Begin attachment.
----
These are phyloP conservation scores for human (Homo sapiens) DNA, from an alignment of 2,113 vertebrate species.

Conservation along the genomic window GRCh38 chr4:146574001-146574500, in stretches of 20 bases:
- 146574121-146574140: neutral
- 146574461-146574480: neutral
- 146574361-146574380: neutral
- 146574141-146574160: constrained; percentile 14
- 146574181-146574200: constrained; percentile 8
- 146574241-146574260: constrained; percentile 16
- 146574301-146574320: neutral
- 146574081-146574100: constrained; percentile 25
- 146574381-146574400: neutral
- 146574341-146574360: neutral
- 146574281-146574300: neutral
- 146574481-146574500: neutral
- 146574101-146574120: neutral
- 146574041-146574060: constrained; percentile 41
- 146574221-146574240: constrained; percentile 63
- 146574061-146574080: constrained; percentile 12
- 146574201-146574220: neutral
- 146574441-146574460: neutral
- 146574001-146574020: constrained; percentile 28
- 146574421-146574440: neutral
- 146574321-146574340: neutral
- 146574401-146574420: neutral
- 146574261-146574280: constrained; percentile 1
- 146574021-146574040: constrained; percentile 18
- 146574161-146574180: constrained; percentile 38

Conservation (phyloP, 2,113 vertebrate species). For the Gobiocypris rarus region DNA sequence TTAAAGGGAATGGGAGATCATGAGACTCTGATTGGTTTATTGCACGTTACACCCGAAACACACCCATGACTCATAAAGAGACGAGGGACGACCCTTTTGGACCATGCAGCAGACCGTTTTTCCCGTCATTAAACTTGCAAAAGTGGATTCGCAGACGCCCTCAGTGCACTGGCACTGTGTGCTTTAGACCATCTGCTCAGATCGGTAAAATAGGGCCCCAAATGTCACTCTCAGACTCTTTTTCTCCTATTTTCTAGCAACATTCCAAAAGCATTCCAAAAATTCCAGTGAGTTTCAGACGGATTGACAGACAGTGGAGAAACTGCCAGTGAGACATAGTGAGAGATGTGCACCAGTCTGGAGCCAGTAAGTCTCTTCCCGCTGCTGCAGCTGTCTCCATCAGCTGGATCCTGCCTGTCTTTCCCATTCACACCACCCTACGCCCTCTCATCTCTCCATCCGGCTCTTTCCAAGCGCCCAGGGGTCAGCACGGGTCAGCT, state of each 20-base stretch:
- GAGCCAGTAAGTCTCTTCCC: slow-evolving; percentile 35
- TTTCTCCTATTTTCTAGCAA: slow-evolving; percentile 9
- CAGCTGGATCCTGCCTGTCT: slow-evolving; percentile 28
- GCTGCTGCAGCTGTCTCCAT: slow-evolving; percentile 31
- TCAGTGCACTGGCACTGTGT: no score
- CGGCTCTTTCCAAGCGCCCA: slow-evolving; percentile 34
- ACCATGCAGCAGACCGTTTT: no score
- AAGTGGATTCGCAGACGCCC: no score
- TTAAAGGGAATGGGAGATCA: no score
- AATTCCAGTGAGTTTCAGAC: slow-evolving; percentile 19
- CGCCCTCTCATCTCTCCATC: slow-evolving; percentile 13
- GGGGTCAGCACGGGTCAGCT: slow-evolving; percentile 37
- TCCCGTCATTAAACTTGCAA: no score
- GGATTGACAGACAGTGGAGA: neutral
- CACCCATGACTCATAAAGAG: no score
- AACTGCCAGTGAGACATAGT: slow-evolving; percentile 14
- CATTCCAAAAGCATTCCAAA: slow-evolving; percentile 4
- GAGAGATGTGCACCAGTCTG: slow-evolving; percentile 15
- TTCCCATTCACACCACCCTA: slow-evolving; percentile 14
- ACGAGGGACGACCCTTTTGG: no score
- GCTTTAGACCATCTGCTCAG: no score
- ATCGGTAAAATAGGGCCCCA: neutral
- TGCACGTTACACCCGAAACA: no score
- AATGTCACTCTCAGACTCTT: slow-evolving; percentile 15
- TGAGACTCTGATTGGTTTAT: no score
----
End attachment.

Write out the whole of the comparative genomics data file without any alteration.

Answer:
These are phyloP conservation scores for human (Homo sapiens) DNA, from an alignment of 2,113 vertebrate species.

Conservation along the genomic window GRCh38 chr4:146574001-146574500, in stretches of 20 bases:
- 146574121-146574140: neutral
- 146574461-146574480: neutral
- 146574361-146574380: neutral
- 146574141-146574160: constrained; percentile 14
- 146574181-146574200: constrained; percentile 8
- 146574241-146574260: constrained; percentile 16
- 146574301-146574320: neutral
- 146574081-146574100: constrained; percentile 25
- 146574381-146574400: neutral
- 146574341-146574360: neutral
- 146574281-146574300: neutral
- 146574481-146574500: neutral
- 146574101-146574120: neutral
- 146574041-146574060: constrained; percentile 41
- 146574221-146574240: constrained; percentile 63
- 146574061-146574080: constrained; percentile 12
- 146574201-146574220: neutral
- 146574441-146574460: neutral
- 146574001-146574020: constrained; percentile 28
- 146574421-146574440: neutral
- 146574321-146574340: neutral
- 146574401-146574420: neutral
- 146574261-146574280: constrained; percentile 1
- 146574021-146574040: constrained; percentile 18
- 146574161-146574180: constrained; percentile 38

Conservation (phyloP, 2,113 vertebrate species). For the Gobiocypris rarus region DNA sequence TTAAAGGGAATGGGAGATCATGAGACTCTGATTGGTTTATTGCACGTTACACCCGAAACACACCCATGACTCATAAAGAGACGAGGGACGACCCTTTTGGACCATGCAGCAGACCGTTTTTCCCGTCATTAAACTTGCAAAAGTGGATTCGCAGACGCCCTCAGTGCACTGGCACTGTGTGCTTTAGACCATCTGCTCAGATCGGTAAAATAGGGCCCCAAATGTCACTCTCAGACTCTTTTTCTCCTATTTTCTAGCAACATTCCAAAAGCATTCCAAAAATTCCAGTGAGTTTCAGACGGATTGACAGACAGTGGAGAAACTGCCAGTGAGACATAGTGAGAGATGTGCACCAGTCTGGAGCCAGTAAGTCTCTTCCCGCTGCTGCAGCTGTCTCCATCAGCTGGATCCTGCCTGTCTTTCCCATTCACACCACCCTACGCCCTCTCATCTCTCCATCCGGCTCTTTCCAAGCGCCCAGGGGTCAGCACGGGTCAGCT, state of each 20-base stretch:
- GAGCCAGTAAGTCTCTTCCC: slow-evolving; percentile 35
- TTTCTCCTATTTTCTAGCAA: slow-evolving; percentile 9
- CAGCTGGATCCTGCCTGTCT: slow-evolving; percentile 28
- GCTGCTGCAGCTGTCTCCAT: slow-evolving; percentile 31
- TCAGTGCACTGGCACTGTGT: no score
- CGGCTCTTTCCAAGCGCCCA: slow-evolving; percentile 34
- ACCATGCAGCAGACCGTTTT: no score
- AAGTGGATTCGCAGACGCCC: no score
- TTAAAGGGAATGGGAGATCA: no score
- AATTCCAGTGAGTTTCAGAC: slow-evolving; percentile 19
- CGCCCTCTCATCTCTCCATC: slow-evolving; percentile 13
- GGGGTCAGCACGGGTCAGCT: slow-evolving; percentile 37
- TCCCGTCATTAAACTTGCAA: no score
- GGATTGACAGACAGTGGAGA: neutral
- CACCCATGACTCATAAAGAG: no score
- AACTGCCAGTGAGACATAGT: slow-evolving; percentile 14
- CATTCCAAAAGCATTCCAAA: slow-evolving; percentile 4
- GAGAGATGTGCACCAGTCTG: slow-evolving; percentile 15
- TTCCCATTCACACCACCCTA: slow-evolving; percentile 14
- ACGAGGGACGACCCTTTTGG: no score
- GCTTTAGACCATCTGCTCAG: no score
- ATCGGTAAAATAGGGCCCCA: neutral
- TGCACGTTACACCCGAAACA: no score
- AATGTCACTCTCAGACTCTT: slow-evolving; percentile 15
- TGAGACTCTGATTGGTTTAT: no score